Y Leaderboard Series: Akwasi Aboagye, CEO of Bayport Savings and Loans, champions determination to youth

Y Leaderboard Series: Akwasi Aboagye, CEO of Bayport Savings and Loans, champions determination to youth

Chief Executive Officer (CEO) for Bayport Savings and Loans, Akwasi Aboagye, makes a stunning appearance on the Y Leaderboard Series, the biggest motivational show on urban radio.

YFM’s Leaderboard series, dedicated to develop the Ghanaian youth and provide inspiration, saw Akwasi Aboagye talk of his early life as a mathematical whiz, his navigation through academic disciplines to becoming a fulfilled CEO of a financial service provider company, Bayport Savings and Loans.

Born and raised in Accra to the late Kwame Aboagye, a banker and Rebecca Aboagye, a retired civil servant, the Bayport boss indicated that his family had to move from one town to another occasionally due to the desire of his late father to make life better for the family. He moved from Dansoman to North Kaneshie, Mataheko and eventually settled in Labone until he married.

Recounting his early educational life, Mr. Aboagye disclosed he was privileged to get the best of tuition as he ended up in what he described as the best second cycle school in Ghana, the Presbyterian Senior High School. He later pursued a degree in Computer Science at the Kwame Nkrumah University of Science and Technology (KNUST).

Mr. Aboagye revealed that it was his hope of becoming a pilot due to his exceptional ability with calculus. However, going through different phases in life, he had to divert into other career spheres like becoming a professor in mathematics and developing a profession in the field of I.T.

“At that young age, I wanted to be a pilot since I knew it required lot of calculations. Along the way my thoughts began to change and I grew an interest in academia, wanting to become a professor in mathematics. As the world evolved and I saw what was happening with I.T, I decided to venture into that space. I decided to study Computer Science at the Kwame Nkrumah University of Science and Technology (KNUST) just because of the opportunities IT provided at the time,” he said.

The Bayport boss unfolding the pivotal point in his life when his interest changed from IT to finance, talked about his experience chasing a course in both the Kofi Annan ICT centre and IPMC.

“I had wanted to do SISCO – a networking – to sort of help me improve on the career I was working at the time. I went to two institutions: Kofi Annan ICT centre and IPMC, and during the time, both of them had their classes full. As I left, walking from the Kofi Annan ICT centre toward the CID headquarters, I saw a poster on a tree that read ‘Study ACCA here’. I knew about ACCA; I had heard about Chartered Accountants and I knew within the workspaces there were quite a number of prominent Chartered Accounts.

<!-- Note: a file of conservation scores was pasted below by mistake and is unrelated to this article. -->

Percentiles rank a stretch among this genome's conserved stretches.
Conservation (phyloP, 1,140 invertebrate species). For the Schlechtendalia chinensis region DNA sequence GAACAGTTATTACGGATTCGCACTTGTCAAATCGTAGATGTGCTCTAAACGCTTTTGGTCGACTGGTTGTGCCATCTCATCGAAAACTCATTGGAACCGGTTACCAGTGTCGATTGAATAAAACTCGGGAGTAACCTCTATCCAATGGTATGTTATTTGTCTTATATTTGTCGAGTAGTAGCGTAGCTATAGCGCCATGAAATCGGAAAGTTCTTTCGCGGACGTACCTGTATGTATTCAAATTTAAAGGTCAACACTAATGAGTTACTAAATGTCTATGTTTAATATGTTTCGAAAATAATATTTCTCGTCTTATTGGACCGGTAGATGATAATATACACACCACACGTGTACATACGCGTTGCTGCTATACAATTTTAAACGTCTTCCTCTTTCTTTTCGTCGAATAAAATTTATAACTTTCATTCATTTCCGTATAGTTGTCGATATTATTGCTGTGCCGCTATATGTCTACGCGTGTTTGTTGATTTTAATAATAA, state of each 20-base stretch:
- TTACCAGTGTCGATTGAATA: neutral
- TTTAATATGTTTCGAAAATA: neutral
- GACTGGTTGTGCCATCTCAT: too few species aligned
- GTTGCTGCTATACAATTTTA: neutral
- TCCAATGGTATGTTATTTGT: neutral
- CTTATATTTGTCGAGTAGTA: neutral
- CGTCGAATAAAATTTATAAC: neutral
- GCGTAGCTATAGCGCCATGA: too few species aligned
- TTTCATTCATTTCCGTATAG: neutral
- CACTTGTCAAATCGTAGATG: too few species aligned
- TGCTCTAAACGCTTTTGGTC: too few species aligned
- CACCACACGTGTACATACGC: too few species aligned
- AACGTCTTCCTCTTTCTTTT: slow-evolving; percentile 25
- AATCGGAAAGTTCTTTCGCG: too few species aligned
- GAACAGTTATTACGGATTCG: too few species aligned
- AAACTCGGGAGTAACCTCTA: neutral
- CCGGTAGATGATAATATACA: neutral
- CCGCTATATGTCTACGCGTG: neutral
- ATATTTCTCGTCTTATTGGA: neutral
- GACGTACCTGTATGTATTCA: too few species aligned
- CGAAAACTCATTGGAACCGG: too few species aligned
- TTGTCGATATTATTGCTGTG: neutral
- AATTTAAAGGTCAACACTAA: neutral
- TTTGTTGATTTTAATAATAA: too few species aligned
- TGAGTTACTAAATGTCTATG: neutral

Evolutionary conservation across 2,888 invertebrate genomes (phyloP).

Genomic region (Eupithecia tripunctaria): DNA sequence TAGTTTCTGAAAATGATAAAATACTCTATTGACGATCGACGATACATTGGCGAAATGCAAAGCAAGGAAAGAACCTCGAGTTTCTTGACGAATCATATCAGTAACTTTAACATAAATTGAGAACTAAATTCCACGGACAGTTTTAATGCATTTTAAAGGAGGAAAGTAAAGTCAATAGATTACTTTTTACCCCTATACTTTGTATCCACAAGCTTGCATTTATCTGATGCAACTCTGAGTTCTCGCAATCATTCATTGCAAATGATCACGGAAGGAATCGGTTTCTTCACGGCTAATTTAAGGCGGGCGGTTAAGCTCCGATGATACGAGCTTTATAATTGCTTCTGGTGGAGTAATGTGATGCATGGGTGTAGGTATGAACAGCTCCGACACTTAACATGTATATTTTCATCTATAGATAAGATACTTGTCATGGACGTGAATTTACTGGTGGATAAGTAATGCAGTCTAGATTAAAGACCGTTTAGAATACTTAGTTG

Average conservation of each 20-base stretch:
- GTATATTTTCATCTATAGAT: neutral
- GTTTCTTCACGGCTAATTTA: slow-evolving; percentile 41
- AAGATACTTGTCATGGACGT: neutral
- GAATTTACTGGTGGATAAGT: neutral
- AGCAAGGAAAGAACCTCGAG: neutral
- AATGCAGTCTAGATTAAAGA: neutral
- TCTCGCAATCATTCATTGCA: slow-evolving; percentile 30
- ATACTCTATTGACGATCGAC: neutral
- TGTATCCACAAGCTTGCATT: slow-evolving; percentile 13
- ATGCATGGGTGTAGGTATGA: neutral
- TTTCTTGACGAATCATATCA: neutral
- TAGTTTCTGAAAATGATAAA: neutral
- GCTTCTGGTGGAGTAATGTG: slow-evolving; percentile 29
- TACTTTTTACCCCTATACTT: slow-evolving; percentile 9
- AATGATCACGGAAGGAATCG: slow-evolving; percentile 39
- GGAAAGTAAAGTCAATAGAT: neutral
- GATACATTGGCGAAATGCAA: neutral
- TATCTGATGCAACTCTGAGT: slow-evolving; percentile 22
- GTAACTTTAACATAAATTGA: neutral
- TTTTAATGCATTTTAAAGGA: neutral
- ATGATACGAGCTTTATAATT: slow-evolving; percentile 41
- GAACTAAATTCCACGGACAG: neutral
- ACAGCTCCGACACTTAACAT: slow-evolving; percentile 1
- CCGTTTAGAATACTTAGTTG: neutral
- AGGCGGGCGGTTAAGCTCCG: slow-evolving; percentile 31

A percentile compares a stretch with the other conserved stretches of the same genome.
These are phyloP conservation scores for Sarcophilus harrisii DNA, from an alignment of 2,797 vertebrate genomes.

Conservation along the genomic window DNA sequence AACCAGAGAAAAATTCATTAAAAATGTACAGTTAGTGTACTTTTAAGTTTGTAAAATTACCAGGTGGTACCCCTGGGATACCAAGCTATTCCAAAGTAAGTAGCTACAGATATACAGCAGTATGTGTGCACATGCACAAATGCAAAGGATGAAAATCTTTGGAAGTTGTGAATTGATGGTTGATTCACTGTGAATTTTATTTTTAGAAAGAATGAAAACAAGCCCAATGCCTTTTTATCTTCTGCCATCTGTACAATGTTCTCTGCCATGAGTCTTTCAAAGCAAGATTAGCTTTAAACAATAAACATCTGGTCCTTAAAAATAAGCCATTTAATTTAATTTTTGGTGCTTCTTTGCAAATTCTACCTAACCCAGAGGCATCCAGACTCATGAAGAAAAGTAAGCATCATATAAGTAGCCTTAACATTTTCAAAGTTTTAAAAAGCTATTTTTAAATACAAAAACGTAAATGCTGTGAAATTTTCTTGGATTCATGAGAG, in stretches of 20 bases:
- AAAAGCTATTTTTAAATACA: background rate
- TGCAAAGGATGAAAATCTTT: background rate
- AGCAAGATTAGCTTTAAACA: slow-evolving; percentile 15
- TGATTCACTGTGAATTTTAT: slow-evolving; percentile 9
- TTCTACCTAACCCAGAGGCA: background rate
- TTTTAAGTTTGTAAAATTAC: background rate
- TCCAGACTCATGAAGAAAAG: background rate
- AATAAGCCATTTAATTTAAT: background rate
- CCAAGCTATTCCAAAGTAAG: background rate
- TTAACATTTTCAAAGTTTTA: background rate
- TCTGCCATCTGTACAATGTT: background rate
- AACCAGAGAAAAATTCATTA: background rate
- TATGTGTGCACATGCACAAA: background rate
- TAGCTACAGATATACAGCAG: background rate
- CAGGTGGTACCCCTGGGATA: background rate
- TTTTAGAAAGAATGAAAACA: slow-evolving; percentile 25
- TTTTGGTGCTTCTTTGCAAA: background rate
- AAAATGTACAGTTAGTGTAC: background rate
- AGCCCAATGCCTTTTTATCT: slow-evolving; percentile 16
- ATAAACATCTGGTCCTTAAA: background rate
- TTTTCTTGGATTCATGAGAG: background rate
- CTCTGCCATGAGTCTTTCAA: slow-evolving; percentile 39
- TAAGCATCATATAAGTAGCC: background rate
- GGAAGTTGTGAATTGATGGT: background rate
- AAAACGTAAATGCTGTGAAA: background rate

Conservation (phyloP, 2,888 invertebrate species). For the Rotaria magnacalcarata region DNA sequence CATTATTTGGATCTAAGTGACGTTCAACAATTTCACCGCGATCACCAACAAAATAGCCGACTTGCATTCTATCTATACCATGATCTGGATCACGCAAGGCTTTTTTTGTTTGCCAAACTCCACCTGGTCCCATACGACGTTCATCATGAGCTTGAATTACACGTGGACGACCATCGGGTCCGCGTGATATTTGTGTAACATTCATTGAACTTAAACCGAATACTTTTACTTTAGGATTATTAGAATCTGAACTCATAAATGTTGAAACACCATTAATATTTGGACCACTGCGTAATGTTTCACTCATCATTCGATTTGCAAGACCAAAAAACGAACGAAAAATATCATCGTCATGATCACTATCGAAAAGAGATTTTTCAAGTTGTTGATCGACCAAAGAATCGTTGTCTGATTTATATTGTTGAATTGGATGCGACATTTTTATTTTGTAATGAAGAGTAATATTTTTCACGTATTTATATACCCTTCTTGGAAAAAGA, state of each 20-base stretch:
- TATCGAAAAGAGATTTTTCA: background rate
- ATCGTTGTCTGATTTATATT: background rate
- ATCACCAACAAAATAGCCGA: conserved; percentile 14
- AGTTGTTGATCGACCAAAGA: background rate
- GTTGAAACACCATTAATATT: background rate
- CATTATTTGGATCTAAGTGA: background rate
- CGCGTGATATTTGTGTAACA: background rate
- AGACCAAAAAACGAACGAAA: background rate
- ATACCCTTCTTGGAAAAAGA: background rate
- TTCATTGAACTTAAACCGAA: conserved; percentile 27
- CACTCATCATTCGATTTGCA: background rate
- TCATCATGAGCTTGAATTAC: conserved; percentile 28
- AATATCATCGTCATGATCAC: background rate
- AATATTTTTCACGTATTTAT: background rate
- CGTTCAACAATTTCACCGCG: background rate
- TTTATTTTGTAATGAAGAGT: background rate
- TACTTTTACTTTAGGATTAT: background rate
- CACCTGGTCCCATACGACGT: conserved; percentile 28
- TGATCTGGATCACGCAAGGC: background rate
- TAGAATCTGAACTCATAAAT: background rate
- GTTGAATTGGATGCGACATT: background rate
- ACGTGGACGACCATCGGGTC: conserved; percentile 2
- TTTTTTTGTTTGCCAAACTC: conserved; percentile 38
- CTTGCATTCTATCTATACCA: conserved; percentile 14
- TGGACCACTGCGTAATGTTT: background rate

The distance from where I was wasn’t too far, so I walked from the Kofi Annan Centre all the way to GBC. I pleaded with Sele, who run the school to allow me to sit in for a day in class. I sat and found it to be very interesting and that was when my life changed from IT to Finance. That was when I gravitated to being the IT person to now focusing on a career in finance,” he said.

Reacting to whether he regrets switching from one career path to another, Mr. Aboagye said, “Well I’m not someone who cries over spilt milk. Once you make a decision you must live the consequences of those decisions, just follow through. Start-stop, rethink, reposition and decide on what works for me overtime”.

The CEO advised the young generation on the need for them to always know for themselves reasons why they find themselves in places at a point in their lives.  “I think for me if there’s one thing I always say to people – it is, you must know why you’re where you are. So regardless of where you find yourself, you must have a certain focus. We did what boys did. You go out, have fun and party but there was a purpose for why I went to KNUST and it was to study, so I needed to make time to study and that was exactly what I did,” he said.

Mr. Aboagye further described stewardship as a significant virtue every youth needs to embrace as he believes it unlocks opportunities. “The one important thing that I believe in is a virtue called stewardship, so wherever I find myself, I need to make sure that I leave it in a better state than I came to meet it. Whatever role I find myself in, I definitely would have to do an assessment on what the issues are, what we can do differently and how we can find solutions to these things.”

Eddy Blay, Programmes Manager for YFM also had a piece to share after the interview with Akwasi Aboagye. “I sat here, and just listening to Mr. Aboagye narrate his story made me feel fulfilled that YFM had this show for the youth to always inspire and motivate them to come out of their comfort zones. These stories are no fluke, and today Mr. Aboagye honoured us with an insightful life journey”.

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